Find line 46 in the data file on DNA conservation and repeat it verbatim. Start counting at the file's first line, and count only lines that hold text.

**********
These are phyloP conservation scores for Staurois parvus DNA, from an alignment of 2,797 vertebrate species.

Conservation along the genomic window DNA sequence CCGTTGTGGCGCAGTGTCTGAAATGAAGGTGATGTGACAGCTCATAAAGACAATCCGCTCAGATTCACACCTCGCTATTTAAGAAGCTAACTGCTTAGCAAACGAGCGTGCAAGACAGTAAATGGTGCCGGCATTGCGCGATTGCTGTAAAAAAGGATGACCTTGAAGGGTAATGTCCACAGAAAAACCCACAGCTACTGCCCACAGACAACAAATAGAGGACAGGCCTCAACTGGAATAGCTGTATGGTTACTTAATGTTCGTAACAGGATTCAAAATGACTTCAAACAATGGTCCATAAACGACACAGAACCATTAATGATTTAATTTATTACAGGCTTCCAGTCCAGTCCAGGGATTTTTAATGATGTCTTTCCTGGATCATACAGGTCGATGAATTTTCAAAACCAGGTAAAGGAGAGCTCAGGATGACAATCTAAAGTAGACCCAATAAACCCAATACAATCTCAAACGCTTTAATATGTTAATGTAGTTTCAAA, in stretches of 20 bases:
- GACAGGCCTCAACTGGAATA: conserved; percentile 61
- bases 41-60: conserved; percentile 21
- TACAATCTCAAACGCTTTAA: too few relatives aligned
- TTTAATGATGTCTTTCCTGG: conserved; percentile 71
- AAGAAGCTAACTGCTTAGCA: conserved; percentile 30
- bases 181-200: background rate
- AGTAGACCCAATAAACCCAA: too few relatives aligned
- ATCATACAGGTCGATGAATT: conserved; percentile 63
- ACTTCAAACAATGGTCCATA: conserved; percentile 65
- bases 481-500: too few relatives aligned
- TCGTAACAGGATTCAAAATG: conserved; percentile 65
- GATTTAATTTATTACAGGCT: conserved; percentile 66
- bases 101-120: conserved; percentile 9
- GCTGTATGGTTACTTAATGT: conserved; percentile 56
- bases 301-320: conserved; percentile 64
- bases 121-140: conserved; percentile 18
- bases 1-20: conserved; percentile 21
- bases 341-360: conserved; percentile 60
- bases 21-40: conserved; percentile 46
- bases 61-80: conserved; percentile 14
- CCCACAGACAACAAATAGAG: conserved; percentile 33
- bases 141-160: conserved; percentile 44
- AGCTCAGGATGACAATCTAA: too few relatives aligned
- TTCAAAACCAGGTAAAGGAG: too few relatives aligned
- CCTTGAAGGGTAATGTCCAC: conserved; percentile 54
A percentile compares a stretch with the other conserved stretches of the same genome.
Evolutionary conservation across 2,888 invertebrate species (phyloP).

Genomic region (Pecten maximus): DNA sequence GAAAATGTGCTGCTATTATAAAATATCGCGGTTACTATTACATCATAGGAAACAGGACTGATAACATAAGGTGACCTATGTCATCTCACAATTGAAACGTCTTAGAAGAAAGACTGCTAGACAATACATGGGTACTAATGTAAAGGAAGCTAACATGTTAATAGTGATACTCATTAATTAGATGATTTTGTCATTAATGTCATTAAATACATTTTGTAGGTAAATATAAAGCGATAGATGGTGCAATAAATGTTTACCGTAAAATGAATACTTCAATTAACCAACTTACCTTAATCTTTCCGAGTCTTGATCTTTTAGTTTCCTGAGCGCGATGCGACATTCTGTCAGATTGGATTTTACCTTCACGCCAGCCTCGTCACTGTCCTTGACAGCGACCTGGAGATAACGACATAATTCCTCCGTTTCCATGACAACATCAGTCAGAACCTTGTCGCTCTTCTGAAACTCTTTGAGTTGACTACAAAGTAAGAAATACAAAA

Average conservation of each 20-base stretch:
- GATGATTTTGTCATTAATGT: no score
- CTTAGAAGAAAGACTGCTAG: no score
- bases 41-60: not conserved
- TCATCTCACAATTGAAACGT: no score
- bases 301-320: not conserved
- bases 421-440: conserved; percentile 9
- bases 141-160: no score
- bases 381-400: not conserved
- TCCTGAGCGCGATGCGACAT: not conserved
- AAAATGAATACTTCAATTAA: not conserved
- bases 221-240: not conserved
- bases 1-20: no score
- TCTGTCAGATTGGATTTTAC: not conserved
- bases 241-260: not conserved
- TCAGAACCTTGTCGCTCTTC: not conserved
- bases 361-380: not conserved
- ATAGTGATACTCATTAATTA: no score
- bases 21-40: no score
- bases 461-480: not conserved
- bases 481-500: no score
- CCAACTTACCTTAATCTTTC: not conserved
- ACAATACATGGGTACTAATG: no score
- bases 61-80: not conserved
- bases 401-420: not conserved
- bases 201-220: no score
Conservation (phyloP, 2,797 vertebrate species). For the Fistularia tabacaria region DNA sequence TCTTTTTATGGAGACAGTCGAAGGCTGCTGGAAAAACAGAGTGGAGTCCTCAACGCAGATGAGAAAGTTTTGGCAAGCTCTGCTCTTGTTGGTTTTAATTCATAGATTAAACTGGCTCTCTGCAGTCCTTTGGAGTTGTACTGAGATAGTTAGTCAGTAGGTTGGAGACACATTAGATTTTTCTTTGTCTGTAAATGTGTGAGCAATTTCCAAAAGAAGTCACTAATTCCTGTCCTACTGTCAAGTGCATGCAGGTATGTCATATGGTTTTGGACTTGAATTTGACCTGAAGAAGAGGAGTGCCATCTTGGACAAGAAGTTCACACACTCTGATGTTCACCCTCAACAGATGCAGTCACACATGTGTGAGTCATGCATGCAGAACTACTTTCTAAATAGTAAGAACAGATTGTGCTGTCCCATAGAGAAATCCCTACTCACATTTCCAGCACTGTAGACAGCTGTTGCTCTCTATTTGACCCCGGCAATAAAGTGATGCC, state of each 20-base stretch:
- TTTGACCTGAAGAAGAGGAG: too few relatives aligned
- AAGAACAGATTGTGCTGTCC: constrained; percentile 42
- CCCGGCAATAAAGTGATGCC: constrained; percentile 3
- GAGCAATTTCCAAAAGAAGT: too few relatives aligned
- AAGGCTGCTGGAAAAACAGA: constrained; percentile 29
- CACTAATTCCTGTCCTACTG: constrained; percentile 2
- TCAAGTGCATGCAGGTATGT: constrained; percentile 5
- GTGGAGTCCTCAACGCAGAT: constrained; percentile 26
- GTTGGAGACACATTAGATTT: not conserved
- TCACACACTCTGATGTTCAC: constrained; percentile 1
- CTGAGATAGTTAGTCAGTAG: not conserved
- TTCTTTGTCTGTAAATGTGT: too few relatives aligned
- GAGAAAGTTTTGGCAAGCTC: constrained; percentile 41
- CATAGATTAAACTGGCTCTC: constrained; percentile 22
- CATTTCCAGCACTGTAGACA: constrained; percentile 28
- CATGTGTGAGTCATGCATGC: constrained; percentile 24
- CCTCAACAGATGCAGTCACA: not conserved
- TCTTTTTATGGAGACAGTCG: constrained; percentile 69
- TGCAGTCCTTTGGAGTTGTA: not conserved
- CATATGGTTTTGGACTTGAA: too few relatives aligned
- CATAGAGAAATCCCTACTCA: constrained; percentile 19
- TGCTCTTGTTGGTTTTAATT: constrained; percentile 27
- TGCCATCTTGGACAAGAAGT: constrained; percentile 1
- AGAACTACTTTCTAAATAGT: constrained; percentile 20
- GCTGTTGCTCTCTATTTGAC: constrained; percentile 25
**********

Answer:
- TCAGAACCTTGTCGCTCTTC: not conserved